In August 2014 the Civic Society arranged a trip to The Maurice Dobson Museum & Heritage Centre in the village of Darfield on the outskirts of Barnsley. Upon arrival at Darfield we were greeted by Geoff and a willing band of volunteers from the Darfield Amenity Society. The first order of the day was a cup of tea (or coffee) and a piece of delicious home-made cake in the exceptionally clean Maurice Dobson Museum cafe. The visiting group was then split into two, one taken round the Darfield Heritage Trail first and the other given a guided tour of the museum.
The Darfield Heritage Trail
The Heritage Trail started off at the museum in glorious sunshine and headed towards the Darfield Church Hall. This hall had started life as a theatre, and cinema, before becoming the Church hall. It is set in ample grounds and has a very theatrical look about it. It was also the resting place for the coach which brought the group to Darfield. The next stop was the All Saints Church and churchyard. The church has a Norman Tower and is built on Anglo Saxon foundations. There were a number of tombs explored in the graveyard, and many tales told about the harrowing accidents which had occurred over time in a village so closely linked to the mining industry. One tomb told of an accident involving ten people, mainly fathers and sons, who lost their lives when the cable snapped as the lift was being winched up to the surface. One can only imagine the horror that day.
After a walk down the church steps and along side the site of the now filled-in medieval fishing ponds we came to the old Pindfold and Bridge Inn. The pindfold was a walled enclosure where stray animals were impounded by the Pindar, only being released on payment of a fine. The present Bridge Inn, or Indian restaurant as it now is, replaced an earlier 15th Century Inn which was demolished because of subsidence, which probably happens a lot in a mining village. The small stretch of road directly in front of the old Bridge Inn is part of the old turnpike road. Following the path of this road we came across Middlewood Lodge. This 19th Century lodge marked the drive to the 17th Century Middlewood Hall.
Further up the road we came across an old milestone, which originally marked the distance to London and Doncaster, now badly weathered. Even further still we came across the remains of a smithy, with the circular stone tyring platform still partly visible. This stone would be used to fix the iron tyre to the wooden cart and coach wheels. It would be fixed on hot, and then rapidly cooled, to create a very strong wheel.
Our final leg of the heritage trail led us along School Street. It was a surprise to come across a Conservative Club, right in the middle of what must be a strong Labour village. This Conservative Club is housed in what was once a Wesleyan Chapel. The plaque above the door is slightly confusing as it states Darfield Conservative Club 1886, which must surely be when the Wesleyan Chapel was built? Next came the Cricket Club, founded in 1858. We then passed the old Church School, which at the time was being heavily renovated and was hard to see, but what was visible had a striking resemblance to our very own Wilderspin School. Next was the Reading Room, which was donated to the village by the then Rector in 1879, and finally we arrived back at the museum.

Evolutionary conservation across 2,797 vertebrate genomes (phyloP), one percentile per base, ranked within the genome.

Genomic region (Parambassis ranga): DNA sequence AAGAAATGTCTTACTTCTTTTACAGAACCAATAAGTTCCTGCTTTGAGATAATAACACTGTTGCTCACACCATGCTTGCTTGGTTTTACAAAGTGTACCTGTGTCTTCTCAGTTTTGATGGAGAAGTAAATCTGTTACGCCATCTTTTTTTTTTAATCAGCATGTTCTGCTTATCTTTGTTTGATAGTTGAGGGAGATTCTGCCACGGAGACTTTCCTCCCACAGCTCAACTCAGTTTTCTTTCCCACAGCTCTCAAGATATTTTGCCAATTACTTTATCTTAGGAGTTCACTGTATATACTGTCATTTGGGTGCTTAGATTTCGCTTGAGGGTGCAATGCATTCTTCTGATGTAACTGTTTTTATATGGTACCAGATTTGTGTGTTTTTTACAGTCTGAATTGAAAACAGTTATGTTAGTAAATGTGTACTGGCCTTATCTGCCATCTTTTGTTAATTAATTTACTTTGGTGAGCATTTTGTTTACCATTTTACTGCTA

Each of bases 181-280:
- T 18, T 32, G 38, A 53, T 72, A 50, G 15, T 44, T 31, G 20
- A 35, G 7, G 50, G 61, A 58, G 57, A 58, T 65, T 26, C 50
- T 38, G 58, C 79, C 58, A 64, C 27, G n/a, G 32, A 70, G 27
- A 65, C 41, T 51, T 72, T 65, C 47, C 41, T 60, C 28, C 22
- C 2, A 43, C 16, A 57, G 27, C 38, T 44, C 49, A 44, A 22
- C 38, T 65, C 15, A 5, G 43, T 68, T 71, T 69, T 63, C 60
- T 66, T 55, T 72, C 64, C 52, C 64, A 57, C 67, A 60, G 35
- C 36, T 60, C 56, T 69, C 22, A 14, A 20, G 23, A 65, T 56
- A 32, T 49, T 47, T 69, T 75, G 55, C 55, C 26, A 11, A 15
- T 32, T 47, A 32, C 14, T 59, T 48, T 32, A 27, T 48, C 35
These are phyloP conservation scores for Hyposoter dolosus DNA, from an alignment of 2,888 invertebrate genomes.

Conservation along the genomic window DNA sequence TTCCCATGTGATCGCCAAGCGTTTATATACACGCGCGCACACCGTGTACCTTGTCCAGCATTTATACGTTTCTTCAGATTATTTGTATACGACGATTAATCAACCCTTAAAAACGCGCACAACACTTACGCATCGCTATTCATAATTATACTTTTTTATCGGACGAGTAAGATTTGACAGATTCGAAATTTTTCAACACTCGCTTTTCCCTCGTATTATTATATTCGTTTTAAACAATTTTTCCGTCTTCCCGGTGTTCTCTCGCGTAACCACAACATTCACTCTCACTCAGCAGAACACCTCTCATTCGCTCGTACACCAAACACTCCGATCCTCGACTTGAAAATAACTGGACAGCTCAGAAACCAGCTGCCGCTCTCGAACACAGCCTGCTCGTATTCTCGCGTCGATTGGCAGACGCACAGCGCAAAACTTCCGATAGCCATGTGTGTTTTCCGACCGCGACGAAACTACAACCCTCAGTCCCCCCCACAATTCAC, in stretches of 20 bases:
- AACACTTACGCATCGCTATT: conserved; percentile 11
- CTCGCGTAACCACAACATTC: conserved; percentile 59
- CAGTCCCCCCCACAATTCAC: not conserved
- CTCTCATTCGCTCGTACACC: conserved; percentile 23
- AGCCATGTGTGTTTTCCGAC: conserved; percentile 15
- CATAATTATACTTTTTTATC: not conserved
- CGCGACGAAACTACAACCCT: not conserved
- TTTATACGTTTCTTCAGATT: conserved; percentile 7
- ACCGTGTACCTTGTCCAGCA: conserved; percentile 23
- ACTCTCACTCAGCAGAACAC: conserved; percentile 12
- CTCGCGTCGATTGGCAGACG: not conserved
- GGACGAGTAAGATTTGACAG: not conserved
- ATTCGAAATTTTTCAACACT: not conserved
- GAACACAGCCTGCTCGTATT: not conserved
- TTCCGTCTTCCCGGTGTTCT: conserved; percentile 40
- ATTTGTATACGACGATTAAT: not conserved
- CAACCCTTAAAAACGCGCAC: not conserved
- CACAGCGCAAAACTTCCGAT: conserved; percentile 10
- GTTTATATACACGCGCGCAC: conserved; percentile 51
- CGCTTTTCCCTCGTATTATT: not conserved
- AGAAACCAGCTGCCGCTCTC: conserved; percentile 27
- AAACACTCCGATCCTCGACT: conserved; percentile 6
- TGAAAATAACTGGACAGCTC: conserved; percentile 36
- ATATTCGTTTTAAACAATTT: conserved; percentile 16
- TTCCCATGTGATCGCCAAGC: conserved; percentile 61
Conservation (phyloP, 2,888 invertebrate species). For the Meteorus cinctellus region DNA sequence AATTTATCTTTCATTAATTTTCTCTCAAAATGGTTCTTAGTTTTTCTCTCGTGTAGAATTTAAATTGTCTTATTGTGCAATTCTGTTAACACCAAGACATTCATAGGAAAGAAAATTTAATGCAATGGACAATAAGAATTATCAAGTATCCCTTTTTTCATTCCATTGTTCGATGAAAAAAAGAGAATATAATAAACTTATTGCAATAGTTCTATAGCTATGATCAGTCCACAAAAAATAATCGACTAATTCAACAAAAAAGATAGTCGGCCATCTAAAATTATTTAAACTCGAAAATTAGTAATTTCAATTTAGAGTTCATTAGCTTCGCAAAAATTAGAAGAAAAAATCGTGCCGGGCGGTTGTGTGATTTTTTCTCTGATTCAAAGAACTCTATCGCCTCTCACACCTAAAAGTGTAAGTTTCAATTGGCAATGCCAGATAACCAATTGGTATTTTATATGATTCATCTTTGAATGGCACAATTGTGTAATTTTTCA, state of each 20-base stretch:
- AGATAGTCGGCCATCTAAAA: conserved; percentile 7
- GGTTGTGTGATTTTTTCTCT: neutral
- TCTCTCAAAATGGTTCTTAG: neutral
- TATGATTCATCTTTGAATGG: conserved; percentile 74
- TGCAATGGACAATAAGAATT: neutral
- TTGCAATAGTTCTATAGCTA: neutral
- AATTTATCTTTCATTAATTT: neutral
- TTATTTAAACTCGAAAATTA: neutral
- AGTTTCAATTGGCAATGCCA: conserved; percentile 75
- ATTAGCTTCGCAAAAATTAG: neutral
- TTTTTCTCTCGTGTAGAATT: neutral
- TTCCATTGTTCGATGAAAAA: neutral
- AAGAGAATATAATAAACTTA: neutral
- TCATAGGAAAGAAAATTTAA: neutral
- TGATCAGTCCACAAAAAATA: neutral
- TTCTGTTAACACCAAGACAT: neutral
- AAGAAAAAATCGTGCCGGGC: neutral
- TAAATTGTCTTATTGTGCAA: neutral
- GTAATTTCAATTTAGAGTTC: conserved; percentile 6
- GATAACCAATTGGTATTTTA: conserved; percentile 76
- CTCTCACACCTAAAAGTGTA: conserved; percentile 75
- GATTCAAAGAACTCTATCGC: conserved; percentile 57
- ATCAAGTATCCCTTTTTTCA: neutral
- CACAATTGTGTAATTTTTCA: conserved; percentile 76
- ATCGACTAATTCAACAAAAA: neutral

After the Heritage Trail, or the museum visit (depending on which group you were in), there was time for a spot of lunch (either packed-up or purchased from the village) in the cafe of the museum, or the patio area at the rear, accompanied by another drink laid on by the volunteers.
The Maurice Dobson Museum & Heritage Centre
Next came the tour of the museum. The Maurice Dobson Museum tells the story of Darfield, its people, and Maurice Dobson. It explains how the village grew in the 19th Century as families moved into the area to work in the coal mines. It was opened in 2000 and is run by volunteers from the Darfield Area Amenity Society, much like the museum, Wilderspin School and 51 Fleetgate are run by volunteers in Barton. There are three main rooms to view, one downstairs and two upstairs. The first room we viewed was upstairs, and was full of everyday objects from years gone by. There were some obvious items such as an old Gramophone, a television, hot water bottles, vacuum cleaners etc., and some not so obvious items such as a snooker cue file and hair curlers. Many of the items were explained to us, and in some cases demonstrated. The next room upstairs was full of mining memorabilia, which is exactly what you would expect, and want to see, in an old mining village. It was not exclusively so though, as there were other exhibits such as First World War items, old computers, old bus related items, and old toys to name but a few. Again, most items were explained to us, and there were some very good working models to view. Looking up we saw some of the original Georgian roof timbers on show, again holding more museum items in place.
The final museum room to view was downstairs, and was full of some of the antiques left by the late Maurice Dobson. This was much more in the style of 51 Fleegate in the way it portrayed the lifestyle of the previous owner to very good effect. The array of old antiques and furniture was very impressive, as was the knowledge given by our guide, from the Grandfather clock with the toy mouse on top to the bed pan with the amusing rhyme. But all too soon we ran out of time, and had to finish our excellent guided tour. This just gave us time to spend a some money in the excellent gift shop in the museum before making our way back to the coach.
All in all it was an excellent day out, and special thanks must go to the Darfield Amenity Society and all the volunteers who made our day so special. If this has inspired you to visit please click here for the Darfield Amenity Society website http://www.darfield.btik.com/.